Beached Whales and Tastebuds

First of all, no we did not eat a whale.

However, a sperm whale washed up onto the reef line a few miles from where we live. I heard about it on the news and in typical unschooling fashion, decided to take my kids on an impromptu field trip to see this sight. The only directions I had for where to find the whale was on the beach near the Yona cemetery. Eric thought it was very fitting of the whale to die near a cemetery.

I parked as close to the beach as I could get and then Eric, Cassie and I hiked a short way to the water’s edge. Along the way, Cassie noticed pinecones on the ground and was surprised to see them. She remembers our conversations in Canada about the different kinds of trees that grow in different parts of the world. The pine cones she saw were tiny replicas of those seen in Canada, and came from the Ironwood trees that line the shoreline.

The kids were expecting to smell the whale long before we saw it as we discussed decay of animals. But all we could smell was the usual salty air of the ocean. No sign of a whale. Looking out towards the reef line, at least 1/2 mile away, I could see a rounded long brown “lump” that the waves were splashing over. I'm fairly certain that was the sperm whale reported in the news. Too far away to smell or to get a good look at.

Disappointed we returned to the cemetery where we wandered a bit looking at graves and reading inscriptions.  Then home we went, where we looked at various pictures of sperm whales (and others) online.

Later that night, another teachable moment ensued when Eric was trying his first hot banana pepper. He talked about enjoying hot things and the trick is to not let them touch his tongue. So then I asked the kids if they knew that certain parts of the tongue could taste different tastes.

“Oh, yes” Cassie exclaimed,” I read about it in a book.” Both her and Eric were able to tell me what parts of the tongue tasted sweet, salty and bitter. And then told me how they had both experimented with this to see if it was true. All without benefit of a science curriculum or lesson plan.

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Home Economics

Cassie has been showing an interest in cooking lately so I have been taking full advantage of this window of opportunity and trying to teach her all I know. On Sunday we made a cheesecake together. It didn’t turn out so well. It tastes good enough but the texture is not right and so the kids, who generally devour cheesecake, weren’t too interested in it. I used the failed cheesecake experiment as a lesson to teach Cassie the importance of following a recipe. It’s not good enough just to gather the ingredients together and use the right measurements. It is the ORDER you put the ingredients together that makes all the difference. Our mistake with the cheesecake was not putting the items into the bowl and mixing in the correct order. Result? Cheesecake that was not as good as it should be.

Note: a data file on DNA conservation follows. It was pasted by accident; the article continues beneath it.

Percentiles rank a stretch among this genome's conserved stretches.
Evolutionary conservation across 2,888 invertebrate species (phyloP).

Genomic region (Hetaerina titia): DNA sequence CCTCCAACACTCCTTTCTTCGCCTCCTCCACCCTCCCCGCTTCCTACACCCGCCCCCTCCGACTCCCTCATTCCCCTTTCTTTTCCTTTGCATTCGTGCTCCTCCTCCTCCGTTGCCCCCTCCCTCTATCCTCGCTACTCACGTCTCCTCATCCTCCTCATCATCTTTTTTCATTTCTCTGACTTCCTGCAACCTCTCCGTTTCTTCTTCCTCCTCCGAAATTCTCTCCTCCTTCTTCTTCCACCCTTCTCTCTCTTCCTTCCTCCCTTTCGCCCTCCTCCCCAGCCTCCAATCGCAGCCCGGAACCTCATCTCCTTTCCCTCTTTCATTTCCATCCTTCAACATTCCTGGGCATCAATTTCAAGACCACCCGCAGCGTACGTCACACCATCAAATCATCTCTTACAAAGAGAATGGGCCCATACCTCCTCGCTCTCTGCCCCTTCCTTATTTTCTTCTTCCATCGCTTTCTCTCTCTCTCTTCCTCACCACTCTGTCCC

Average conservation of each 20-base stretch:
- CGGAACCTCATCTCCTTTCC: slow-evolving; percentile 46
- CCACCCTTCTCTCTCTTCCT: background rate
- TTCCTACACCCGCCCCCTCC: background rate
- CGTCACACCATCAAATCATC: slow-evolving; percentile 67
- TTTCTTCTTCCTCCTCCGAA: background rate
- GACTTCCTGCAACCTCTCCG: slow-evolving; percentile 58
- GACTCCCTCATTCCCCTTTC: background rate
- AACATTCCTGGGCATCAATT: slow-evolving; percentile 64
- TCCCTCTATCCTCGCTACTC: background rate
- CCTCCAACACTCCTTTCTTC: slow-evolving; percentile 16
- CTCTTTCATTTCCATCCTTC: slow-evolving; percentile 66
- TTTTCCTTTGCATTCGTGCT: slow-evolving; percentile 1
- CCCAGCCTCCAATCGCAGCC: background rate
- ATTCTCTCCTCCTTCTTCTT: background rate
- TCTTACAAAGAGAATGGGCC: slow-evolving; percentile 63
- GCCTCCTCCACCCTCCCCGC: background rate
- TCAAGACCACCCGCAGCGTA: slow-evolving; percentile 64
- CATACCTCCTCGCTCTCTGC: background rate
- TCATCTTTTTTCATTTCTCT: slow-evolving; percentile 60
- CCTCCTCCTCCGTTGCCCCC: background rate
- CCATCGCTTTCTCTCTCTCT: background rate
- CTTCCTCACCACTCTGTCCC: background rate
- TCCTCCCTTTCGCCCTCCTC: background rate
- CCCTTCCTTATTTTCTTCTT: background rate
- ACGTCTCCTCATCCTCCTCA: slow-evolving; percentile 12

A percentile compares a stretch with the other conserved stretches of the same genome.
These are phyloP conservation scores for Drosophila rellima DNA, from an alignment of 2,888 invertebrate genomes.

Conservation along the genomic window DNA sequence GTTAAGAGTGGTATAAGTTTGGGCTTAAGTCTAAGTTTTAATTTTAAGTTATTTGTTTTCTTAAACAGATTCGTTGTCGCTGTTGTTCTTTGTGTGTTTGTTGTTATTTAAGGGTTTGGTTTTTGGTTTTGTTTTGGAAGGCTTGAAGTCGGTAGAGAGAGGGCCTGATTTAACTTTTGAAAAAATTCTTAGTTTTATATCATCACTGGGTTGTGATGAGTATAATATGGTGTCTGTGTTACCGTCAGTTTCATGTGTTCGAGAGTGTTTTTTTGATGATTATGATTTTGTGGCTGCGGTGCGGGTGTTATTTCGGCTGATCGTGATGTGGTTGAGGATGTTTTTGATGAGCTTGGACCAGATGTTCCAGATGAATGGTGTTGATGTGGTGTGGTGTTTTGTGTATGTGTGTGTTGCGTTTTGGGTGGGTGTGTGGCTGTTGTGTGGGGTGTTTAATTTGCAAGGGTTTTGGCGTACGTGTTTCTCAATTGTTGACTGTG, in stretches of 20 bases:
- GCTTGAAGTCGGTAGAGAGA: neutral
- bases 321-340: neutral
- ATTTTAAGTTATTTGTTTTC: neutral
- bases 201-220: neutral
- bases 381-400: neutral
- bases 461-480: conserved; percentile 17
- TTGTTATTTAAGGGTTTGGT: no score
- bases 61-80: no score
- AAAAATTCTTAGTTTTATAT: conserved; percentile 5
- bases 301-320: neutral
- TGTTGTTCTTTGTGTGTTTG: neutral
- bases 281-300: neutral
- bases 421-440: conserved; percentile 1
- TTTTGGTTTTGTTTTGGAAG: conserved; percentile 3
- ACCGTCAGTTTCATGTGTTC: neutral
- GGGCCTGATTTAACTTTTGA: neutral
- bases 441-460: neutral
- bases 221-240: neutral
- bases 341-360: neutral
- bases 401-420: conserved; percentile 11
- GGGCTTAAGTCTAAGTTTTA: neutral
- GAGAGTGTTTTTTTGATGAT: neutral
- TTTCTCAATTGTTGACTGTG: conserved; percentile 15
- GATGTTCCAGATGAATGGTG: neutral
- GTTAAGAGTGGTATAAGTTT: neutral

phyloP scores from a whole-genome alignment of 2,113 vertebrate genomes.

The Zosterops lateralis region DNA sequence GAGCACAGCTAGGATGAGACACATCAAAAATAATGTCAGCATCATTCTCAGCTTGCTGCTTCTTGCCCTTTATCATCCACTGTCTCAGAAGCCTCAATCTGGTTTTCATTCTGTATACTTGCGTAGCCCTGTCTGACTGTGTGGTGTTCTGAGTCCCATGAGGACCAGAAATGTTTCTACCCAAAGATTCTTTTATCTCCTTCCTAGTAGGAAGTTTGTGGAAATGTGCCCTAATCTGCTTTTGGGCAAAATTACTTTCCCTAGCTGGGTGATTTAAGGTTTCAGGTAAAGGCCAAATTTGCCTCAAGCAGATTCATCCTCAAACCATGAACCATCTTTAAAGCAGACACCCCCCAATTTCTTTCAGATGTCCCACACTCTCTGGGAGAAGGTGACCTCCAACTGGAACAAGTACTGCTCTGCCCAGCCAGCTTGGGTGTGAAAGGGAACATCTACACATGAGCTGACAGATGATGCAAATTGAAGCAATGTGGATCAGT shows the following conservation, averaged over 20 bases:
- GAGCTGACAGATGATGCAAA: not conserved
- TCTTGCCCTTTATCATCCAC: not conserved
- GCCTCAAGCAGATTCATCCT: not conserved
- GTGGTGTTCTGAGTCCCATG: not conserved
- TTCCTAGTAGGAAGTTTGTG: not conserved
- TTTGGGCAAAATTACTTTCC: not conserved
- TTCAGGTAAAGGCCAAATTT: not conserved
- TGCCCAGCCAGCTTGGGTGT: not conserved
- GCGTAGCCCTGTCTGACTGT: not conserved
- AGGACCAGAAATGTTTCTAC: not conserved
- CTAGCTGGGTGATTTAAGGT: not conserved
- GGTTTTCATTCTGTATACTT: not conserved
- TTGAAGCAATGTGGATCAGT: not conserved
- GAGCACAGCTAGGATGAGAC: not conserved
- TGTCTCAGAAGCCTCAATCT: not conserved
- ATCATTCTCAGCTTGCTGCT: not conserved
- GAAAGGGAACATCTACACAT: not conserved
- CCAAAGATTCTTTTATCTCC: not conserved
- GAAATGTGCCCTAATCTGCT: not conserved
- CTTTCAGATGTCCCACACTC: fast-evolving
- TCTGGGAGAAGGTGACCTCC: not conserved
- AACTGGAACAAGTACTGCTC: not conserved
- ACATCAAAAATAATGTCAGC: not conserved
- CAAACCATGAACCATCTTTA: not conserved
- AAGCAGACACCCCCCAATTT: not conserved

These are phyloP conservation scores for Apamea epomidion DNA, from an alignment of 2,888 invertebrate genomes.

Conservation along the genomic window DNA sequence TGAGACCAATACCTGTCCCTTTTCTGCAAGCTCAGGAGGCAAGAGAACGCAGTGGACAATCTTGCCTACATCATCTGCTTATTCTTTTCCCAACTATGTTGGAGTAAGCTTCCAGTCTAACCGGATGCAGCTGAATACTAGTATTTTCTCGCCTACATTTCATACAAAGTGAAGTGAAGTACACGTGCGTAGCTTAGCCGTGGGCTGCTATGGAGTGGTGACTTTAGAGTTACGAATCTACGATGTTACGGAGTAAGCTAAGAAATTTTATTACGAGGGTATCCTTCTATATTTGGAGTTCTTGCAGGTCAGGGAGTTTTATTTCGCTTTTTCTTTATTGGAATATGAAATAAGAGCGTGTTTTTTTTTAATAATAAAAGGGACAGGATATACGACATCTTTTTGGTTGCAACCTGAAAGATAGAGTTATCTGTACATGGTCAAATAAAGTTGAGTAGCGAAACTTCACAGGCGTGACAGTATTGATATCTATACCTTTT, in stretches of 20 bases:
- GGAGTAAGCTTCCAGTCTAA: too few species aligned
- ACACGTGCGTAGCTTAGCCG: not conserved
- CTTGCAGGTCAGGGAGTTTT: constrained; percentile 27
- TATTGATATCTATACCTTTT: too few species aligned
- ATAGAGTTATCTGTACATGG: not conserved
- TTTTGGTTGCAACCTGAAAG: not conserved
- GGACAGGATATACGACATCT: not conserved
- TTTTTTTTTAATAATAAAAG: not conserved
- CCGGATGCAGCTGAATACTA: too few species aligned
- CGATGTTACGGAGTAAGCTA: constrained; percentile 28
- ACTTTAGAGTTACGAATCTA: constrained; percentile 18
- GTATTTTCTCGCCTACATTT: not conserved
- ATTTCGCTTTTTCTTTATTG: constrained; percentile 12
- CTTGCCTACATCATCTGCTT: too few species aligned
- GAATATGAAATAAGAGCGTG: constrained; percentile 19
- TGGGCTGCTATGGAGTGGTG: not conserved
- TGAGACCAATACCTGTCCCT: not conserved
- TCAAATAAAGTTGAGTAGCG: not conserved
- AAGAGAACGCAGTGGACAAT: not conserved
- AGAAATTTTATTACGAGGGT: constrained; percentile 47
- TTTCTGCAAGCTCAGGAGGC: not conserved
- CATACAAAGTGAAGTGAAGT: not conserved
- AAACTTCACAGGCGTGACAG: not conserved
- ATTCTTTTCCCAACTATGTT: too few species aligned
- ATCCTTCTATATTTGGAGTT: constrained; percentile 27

Last night we made macaroni and cheese. With a white sauce. Very important to do that in the correct order or you will have very lumpy sauce. Cassie was very interested in my stories of Home Economics classes in 8th grade. She thinks that has got to be the best class in school. Until I told her we still had to do tests and homework and it wasn’t all just about cooking food and eating it. She feels that it should only be about the cooking. That is what is so great about homeschooling. It can be just about the cooking! But at the same time I showed her how to read the measuring cup and to find out how many tablespoons are in a cup and how many teaspoons in a tablespoon. She also learned about thickening agents and seasonings. And how just a little bit of salt can really make or break a dish.

In the meantime, while cooking was happening, back in the bedroom, Eric was working with his dad on how to find out where his air con was leaking from and how to rig up a system so that the dripping water landed in the bucket and not on the floor. So a little home building, mixed in with physics came into play. And a little lesson on electronics and water, and how the two just don’t mix.

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Accountability

We have decided to start this journal to keep track of our children's life lessons learned in our homeschool journey. We believe that as parents we are accountable for our own children's education. It is up to us to make sure we prepare them to be active and responsible citizens, not a drain on society. So this blog will be a place where we can share our daily lessons and activities that we incorporate into our homeschool.


About Me

Colleen
Mother to 9 children, 5 on earth and 4 in heaven. Married for 32 years.
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Unschooling is learning as you live life. All of life involves learning. This is what we "teach" our children.

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